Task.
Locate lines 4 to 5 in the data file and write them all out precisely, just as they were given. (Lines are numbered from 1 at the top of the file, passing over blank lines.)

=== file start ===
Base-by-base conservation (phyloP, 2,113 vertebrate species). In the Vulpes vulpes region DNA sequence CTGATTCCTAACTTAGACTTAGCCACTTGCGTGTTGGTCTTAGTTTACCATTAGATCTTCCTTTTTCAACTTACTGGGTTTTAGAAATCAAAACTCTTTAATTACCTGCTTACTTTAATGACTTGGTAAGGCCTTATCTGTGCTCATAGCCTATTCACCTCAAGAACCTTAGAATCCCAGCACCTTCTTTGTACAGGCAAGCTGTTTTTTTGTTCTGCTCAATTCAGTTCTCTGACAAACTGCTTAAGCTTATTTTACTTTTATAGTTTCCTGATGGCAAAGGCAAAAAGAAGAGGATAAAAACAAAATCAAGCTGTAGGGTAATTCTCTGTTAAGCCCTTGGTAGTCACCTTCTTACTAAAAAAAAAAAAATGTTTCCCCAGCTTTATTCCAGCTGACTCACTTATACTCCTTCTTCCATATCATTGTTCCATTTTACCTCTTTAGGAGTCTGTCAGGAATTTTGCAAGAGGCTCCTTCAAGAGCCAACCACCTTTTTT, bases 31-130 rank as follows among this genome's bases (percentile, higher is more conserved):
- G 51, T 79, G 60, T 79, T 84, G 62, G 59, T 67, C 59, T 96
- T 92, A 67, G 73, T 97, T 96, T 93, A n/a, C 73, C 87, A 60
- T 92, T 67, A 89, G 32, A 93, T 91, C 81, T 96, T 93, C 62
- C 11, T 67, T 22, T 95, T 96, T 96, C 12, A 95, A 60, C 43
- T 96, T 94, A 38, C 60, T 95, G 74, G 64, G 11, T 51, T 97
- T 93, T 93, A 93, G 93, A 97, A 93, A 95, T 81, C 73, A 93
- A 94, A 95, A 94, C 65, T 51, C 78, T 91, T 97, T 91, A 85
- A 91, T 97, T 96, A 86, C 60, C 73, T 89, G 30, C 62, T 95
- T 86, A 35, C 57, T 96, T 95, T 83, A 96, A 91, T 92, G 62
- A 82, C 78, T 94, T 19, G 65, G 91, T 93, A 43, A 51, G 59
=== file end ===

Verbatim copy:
- T 92, T 67, A 89, G 32, A 93, T 91, C 81, T 96, T 93, C 62
- C 11, T 67, T 22, T 95, T 96, T 96, C 12, A 95, A 60, C 43